The site is the triangular plot across the street from the BP gas station soon to be 300 Lafayette St.
In Detail> 19 East Houston Street
Perkins Eastman serves up a contemporary interpretation of Soho's cast iron facades.
The new building mimics the scale of its neighbor and its Houston Street face is meant to appear as though it has been sliced away, revealing the section.
Courtesy Perkins Eastman
Up through the 1920s, Houston Street was a narrow little passageway through the lower Manhattan trenches, no bigger than Spring Street is today. It was not until the 1930s, as part of Robert Moses’ overhaul and modernization of New York City, that it took on its current form as a multi-lane thoroughfare. The transformation from urban lane to city highway involved the demolition of quite a few buildings, and resulted in a number of odd-shaped and sliver-like lots that would only appeal to a developer in the city’s current real estate reality. One such oddity is a triangular plot on the south curb of Houston bordered by Broadway and Crosby Street—a prominent location that for years has been home to a fruit stand, a subway entrance, and an MTA parking lot. The brick wall of the building bordering the lot has been used as a billboard for much of this time, home for an age to an iconic DKNY advertisement, and now branded with the logo of the Southern Californian clothing company Hollister and an artificially distressed rendition of the California state flag.
The facade system’s depth and variation are inspired by Soho’s historic cast iron facades.
This awkward patch of land is now being developed by New York City–based real estate investment and operating company Madison Capital. It will soon be home to a building comprising four floors of retail (one subterranean) and three floors of office space. With a 36-foot exposure on Crosby Street, a little over 200 feet on Houston, and nothing but a razor’s edge on Broadway, the building will offer about 5,000 square feet of leasable space per floor, considering vertical circulation needs and an MTA easement for the subway entrance. This relatively limited amount of space was not seen as an impediment to finding likely tenants. In the words of Perkins Eastman principal Navid Maqami, “The value of the property is not so much in the floor plans and square footage—it’s the location more than anything else. It’s about visibility and who would want to be there.”
The building's glass facade will glow at night along Houston Street.
Since the site sits at the edge of the Soho Cast Iron Historic District, the design of the building had to pass muster with the Landmarks Preservation Commission. Perkins Eastman took a contextual/contemporary approach to this challenge. The structure’s massing and floor-to-floor heights match that of its immediate neighbor, keeping it on-scale with the area. The treatment of the Crosby facade is the most contextual. It is clad with a Danish grey brick that closely matches the material facing other buildings on that street (Denmark was apparently the closest place to source a natural brick of that particular color) and also features punched windows and even a cornice.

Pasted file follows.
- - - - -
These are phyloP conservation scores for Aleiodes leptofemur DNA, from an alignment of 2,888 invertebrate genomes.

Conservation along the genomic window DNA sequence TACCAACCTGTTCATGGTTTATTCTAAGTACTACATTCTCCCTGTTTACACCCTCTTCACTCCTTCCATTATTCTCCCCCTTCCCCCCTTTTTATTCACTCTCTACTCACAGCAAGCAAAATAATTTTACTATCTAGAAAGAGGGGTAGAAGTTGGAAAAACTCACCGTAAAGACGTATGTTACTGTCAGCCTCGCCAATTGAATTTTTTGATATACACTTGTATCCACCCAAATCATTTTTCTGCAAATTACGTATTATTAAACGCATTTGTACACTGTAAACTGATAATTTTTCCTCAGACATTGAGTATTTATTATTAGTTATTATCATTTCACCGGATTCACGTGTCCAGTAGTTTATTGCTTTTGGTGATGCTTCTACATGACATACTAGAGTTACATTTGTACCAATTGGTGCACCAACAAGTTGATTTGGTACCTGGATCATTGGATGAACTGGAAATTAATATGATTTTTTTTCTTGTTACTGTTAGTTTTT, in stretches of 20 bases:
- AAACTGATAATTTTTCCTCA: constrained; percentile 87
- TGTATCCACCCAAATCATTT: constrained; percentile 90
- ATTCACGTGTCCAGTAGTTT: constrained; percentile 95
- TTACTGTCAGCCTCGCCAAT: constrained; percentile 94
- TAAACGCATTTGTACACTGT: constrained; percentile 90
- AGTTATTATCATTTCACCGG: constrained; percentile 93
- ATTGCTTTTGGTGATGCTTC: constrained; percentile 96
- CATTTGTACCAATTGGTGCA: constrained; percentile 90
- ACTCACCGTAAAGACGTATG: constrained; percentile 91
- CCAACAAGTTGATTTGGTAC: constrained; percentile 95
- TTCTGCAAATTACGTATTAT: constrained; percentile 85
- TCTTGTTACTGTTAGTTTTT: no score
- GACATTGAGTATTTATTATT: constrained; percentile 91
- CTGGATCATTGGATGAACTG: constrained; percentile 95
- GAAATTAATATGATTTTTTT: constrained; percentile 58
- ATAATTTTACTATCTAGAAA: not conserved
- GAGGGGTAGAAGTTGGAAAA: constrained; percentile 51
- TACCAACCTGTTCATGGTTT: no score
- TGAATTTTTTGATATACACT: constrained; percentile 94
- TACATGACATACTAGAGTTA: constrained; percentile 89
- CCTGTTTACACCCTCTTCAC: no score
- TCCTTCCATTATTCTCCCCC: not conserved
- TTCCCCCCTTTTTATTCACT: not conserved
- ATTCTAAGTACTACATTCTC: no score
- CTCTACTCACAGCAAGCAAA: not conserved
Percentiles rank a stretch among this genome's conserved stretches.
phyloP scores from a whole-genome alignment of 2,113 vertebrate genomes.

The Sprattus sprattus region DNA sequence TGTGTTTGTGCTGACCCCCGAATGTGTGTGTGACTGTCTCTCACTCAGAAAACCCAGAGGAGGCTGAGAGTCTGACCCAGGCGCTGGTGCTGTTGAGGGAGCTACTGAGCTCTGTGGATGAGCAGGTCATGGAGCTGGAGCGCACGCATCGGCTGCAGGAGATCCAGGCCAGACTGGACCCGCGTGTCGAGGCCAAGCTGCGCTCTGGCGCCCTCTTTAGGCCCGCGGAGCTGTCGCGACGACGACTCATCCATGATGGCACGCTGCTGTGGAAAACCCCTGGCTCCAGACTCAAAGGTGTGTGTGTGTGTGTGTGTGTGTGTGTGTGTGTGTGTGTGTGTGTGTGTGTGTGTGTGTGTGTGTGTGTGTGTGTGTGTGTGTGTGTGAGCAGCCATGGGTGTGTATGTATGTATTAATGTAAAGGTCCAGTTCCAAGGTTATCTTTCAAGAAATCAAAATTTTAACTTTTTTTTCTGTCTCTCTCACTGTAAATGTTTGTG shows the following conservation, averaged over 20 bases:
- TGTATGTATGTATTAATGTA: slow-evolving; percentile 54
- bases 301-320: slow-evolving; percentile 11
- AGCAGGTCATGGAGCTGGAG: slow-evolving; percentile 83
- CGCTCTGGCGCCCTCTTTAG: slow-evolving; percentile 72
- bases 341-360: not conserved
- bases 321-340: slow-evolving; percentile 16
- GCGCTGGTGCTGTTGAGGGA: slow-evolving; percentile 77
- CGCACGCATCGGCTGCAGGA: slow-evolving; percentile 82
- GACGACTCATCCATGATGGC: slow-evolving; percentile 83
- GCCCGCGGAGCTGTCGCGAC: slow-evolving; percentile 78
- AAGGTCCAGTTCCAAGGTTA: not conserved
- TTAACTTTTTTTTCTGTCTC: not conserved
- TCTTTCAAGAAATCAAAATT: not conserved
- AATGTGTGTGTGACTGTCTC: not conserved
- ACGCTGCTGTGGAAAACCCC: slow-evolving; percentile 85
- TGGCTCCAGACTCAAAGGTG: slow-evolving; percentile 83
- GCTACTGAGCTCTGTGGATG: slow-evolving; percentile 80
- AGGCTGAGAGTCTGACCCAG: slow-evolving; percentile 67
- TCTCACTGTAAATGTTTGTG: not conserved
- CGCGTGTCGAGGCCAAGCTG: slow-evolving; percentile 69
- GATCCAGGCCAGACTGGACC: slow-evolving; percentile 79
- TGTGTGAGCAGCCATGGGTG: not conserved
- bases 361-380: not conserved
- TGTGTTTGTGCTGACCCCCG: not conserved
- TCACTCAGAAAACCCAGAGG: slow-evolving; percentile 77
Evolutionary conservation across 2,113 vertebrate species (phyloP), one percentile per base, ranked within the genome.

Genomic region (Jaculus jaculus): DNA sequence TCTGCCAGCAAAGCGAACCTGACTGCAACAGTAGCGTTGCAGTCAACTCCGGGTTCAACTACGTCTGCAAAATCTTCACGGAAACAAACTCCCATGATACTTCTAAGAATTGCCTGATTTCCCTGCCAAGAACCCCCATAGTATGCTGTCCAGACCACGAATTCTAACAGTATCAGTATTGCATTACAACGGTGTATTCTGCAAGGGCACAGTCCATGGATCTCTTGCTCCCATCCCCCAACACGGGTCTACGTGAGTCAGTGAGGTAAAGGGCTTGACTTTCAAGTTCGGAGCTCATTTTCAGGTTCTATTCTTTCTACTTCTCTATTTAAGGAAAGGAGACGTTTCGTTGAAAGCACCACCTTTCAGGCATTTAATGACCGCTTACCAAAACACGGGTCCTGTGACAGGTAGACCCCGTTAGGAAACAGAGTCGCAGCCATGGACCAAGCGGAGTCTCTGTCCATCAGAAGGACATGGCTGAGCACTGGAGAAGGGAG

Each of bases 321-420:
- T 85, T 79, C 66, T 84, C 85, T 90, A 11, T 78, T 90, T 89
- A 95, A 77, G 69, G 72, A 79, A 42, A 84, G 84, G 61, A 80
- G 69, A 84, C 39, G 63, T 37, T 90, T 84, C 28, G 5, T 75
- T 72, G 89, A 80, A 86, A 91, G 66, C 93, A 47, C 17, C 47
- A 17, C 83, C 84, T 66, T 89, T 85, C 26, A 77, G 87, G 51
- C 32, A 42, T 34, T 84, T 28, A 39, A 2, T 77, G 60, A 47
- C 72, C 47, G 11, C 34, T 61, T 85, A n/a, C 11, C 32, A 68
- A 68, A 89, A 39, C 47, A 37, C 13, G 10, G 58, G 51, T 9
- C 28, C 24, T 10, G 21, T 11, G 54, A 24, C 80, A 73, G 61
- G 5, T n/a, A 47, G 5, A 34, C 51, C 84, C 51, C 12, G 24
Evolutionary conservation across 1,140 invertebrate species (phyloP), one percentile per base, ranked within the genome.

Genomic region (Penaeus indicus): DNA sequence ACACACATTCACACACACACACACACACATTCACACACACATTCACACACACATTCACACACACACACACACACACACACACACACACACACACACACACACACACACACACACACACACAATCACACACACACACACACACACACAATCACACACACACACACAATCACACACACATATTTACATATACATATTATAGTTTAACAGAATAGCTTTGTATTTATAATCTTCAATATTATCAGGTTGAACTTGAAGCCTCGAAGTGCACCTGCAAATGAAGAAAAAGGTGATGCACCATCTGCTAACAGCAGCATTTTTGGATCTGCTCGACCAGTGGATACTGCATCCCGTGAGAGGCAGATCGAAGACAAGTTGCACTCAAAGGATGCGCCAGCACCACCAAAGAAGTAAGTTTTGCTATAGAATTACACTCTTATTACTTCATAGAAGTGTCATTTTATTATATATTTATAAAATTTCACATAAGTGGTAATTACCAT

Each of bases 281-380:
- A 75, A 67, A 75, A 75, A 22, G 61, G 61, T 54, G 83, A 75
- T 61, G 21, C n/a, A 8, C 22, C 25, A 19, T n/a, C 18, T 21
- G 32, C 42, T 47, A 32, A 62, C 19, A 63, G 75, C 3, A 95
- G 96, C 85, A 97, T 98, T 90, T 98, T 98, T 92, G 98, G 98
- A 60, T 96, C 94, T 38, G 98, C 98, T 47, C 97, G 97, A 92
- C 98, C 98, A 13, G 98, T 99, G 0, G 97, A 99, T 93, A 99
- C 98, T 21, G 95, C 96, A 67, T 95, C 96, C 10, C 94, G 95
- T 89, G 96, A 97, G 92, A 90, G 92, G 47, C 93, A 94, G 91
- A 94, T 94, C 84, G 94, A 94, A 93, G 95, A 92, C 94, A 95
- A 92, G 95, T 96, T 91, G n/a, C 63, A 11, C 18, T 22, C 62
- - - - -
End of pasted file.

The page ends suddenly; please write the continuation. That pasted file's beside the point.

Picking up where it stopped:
The Houston facade, on the other hand, is a contemporary interpretation of the 19th-century cast iron facades that predominate in Soho. Here, the architectural notion is that a pre-existing building has been sliced by the widening of the street, leaving a sectional view of the structure. In addition to communicating this idea, Maqami and his design team played on the strong horizontal character of the historic district’s facades, their layering and depth, and their variation and elaboration from floor to floor. To emulate these features in a contemporary idiom, the team employed two layers of floor-to-ceiling glass—one set 18 inches inboard from the other—aluminum pilasters, and a frame of the Danish grey brick that carries over from the Crosby Street face. The outboard panels of glass are all 15 feet wide, while the inboard panels vary in width from 1 foot 6 inches to 7 feet 2 inches. The architects change up where these varying-width panels fall, thus modulating the expression up the elevation and creating a sense of movement along high-speed Houston Street.
Before and after aerial views of the infill site.
The building’s first three floors, which are all dedicated to retail, are faced with transparent glass panels. This changes in the top three office floors, on which the inboard glass panels are treated with an increasingly opaque ceramic frit pattern. On the fourth floor the inboard panels feature 33 percent frit, on the fifth floor they feature 66 percent frit, and on the sixth and top floor they feature 100 percent frit, thus providing a higher and higher degree of privacy as you go up the elevation.
For those of you wondering what will be done with the thin-edge-of-the-wedge space at the corner of Broadway, it will be left empty, a soaring atrium from the second floor up, giving whatever retail tenant that takes the space a highly visible branding opportunity. Whatever piece of advertising fills this space, it will show through the glass facade to the bustling throng entering Soho from the Village—a preservation of the building-as-billboard condition that has ruled this site for the past few generations.
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